In the novel Cry the Beloved Country, author Alan Paton tells the story of the breakdown that is occurring in his native country of South Africa and ways in which to fix it. In the novel, the main character Reverend Stephen Kumalo embarks on a mission to the city of Johannesburg in order to find his missing son Absalom. Throughout his journey Kumalo sees and experiences many injustices that clearly illustrate the growing divide between blacks and whites in the country. Paton incorporates his diagnosis of the racial divide that occurs within the country and the reasons behind it. Along with his diagnosis, Paton in the novel Cry the Beloved Country uses the setting of the land of South Africa to illustrate hope for the oppressed groups, even when all hope seems to be lost.
Alan Paton describes how all hope seems lost because of the destruction of the native South African land. He makes it extremely clear from the beginning of the novel that the people must respect and care for the land because it is so beautiful and sacred. Since there is so much racial tension and both races are fighting each other in order to take power, no one is thinking about taking care of the land that is so valuable to the country. Paton stresses the land’s importance by stating, "Stand unshod upon it, for the ground is holy, being even as it came from the Creator. Keep it, guard it, care for it, for it keeps men, guards men, cares for men. Destroy it and man is destroyed" (Paton 33). The land is sacred because God gave it directly to the people of South Africa. However, what Paton says also foreshadows that if the people do not take care of the land their race will end up being destroyed along with the land. Furthermore, the direct r...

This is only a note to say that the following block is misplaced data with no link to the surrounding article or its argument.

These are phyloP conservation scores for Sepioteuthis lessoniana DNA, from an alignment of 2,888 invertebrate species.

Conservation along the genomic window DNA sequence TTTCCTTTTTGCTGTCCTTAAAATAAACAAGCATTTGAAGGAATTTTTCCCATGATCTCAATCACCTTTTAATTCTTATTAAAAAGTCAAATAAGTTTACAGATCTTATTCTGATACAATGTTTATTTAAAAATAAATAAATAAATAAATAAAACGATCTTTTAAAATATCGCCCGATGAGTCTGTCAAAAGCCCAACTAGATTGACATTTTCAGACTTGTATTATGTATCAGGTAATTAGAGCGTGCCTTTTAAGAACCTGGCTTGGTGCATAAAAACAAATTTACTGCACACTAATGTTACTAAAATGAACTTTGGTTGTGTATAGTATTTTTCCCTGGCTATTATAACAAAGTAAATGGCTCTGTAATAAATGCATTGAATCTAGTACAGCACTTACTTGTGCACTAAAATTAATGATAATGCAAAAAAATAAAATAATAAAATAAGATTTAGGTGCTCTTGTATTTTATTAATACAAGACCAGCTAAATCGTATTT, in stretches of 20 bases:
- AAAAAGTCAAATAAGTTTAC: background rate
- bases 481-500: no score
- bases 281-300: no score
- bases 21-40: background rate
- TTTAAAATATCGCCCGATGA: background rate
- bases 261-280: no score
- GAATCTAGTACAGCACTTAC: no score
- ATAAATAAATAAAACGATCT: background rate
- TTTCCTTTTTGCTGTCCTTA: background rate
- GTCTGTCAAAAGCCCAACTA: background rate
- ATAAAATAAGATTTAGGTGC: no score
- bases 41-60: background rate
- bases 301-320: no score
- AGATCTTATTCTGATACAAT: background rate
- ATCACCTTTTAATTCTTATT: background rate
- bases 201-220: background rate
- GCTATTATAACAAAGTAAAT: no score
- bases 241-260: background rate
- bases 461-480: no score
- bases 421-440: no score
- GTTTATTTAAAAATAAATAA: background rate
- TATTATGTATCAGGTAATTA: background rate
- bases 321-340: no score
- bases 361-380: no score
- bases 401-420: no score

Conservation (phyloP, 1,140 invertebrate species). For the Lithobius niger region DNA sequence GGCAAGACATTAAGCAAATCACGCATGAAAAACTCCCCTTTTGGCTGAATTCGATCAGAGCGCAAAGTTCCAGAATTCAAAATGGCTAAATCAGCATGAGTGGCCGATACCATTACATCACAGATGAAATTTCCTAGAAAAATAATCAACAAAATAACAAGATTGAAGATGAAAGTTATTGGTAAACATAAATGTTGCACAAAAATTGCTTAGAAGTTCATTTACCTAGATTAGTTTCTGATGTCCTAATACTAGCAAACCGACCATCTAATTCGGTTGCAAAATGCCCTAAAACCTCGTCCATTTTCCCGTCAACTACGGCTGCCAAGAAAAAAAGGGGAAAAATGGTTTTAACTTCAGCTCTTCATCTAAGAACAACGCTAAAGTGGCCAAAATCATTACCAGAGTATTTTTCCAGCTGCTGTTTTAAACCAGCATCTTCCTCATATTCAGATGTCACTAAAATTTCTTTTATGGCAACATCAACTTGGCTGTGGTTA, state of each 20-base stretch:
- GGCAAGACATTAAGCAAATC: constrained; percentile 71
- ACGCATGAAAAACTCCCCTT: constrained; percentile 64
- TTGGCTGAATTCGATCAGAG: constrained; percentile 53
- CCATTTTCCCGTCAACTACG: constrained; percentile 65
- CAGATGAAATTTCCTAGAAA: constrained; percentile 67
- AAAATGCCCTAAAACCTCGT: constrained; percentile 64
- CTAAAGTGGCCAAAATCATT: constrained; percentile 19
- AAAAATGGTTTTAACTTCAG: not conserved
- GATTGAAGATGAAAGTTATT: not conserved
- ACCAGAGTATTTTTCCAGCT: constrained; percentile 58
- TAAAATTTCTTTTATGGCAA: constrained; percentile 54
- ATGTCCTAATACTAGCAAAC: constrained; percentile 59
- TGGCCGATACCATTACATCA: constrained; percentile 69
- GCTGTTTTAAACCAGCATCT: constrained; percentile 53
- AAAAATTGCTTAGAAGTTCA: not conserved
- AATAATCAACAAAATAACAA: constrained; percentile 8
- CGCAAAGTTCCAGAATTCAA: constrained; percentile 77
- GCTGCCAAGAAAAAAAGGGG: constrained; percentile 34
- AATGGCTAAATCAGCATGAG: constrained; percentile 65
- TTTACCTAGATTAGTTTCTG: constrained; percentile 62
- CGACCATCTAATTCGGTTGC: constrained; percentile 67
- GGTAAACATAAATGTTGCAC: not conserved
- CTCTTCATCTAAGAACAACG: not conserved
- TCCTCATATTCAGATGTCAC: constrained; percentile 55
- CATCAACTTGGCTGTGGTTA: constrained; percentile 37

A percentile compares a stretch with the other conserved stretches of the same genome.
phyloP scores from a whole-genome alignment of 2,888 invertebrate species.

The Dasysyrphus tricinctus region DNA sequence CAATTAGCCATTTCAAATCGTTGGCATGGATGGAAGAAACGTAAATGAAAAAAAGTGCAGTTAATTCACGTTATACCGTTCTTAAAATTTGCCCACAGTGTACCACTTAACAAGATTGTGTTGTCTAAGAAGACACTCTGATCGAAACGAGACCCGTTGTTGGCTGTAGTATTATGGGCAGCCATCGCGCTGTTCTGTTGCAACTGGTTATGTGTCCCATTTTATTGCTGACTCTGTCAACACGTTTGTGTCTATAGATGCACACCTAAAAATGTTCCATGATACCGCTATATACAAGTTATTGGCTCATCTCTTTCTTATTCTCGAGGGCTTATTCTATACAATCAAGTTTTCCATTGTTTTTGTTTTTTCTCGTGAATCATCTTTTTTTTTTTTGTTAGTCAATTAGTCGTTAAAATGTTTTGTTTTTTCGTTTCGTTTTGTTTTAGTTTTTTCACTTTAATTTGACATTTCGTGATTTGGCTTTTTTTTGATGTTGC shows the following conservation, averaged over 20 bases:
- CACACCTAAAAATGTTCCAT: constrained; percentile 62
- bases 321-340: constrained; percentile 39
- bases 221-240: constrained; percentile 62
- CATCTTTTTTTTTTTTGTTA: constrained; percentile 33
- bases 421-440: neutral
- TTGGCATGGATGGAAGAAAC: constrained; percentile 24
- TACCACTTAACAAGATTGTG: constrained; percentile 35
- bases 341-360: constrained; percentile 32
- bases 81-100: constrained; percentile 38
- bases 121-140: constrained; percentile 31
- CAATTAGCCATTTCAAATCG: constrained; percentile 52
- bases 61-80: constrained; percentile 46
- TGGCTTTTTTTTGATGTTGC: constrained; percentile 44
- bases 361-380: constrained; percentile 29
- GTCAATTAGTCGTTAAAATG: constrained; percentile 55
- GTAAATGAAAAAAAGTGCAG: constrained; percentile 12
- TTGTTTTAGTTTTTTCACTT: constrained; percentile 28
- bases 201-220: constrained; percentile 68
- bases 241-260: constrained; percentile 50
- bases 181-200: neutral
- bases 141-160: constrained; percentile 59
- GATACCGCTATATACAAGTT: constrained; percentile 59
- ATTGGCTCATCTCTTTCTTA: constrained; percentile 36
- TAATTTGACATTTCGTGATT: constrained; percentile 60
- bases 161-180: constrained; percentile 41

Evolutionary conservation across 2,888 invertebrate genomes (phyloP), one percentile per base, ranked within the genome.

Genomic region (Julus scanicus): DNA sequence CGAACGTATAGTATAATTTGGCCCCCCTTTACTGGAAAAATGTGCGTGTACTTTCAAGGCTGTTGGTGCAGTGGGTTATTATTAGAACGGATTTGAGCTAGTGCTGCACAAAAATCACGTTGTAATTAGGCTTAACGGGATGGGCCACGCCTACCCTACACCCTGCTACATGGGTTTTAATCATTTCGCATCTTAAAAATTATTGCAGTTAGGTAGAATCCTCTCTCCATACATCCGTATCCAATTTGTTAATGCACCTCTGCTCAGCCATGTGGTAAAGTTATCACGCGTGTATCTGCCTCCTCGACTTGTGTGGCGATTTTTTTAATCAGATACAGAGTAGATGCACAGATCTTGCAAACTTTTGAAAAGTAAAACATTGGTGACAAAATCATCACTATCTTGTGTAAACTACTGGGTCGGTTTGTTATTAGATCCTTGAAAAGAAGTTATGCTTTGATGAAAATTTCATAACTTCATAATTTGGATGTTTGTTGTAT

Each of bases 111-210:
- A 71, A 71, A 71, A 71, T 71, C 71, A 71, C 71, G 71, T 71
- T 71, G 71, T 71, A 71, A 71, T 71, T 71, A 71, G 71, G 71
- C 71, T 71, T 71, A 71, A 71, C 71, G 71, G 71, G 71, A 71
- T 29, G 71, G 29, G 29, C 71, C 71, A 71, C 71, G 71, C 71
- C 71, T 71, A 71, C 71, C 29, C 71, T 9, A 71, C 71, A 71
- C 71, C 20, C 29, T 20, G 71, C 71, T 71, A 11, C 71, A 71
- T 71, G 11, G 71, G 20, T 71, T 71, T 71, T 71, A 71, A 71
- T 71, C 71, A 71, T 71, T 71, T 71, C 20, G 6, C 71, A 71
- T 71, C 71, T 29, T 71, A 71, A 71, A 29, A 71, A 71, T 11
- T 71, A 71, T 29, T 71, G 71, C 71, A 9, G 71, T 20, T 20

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...es this same metaphor for the country to say that neither side has to say anything. They just need to cooperate with each other. Through the relationship of Reverend Kumalo and James Jarvis, Paton illustrates how there still is hope for the country and he shows a way in which things can be reconstructed.
Paton illustrates clearly how the land of the country and the nation as a whole is in shambles, yet he provides hope for the people. In Cry the Beloved Country, Paton proves through the conflict of the races that the land of South Africa is in grave danger of being lost. However, Paton does have a vision of what can help the country and that is when the different racial groups in the land can coexist in peace. In the novel Cry the Beloved Country, Paton shows that no matter how bad life and relationships can get, there is always a way to make it better
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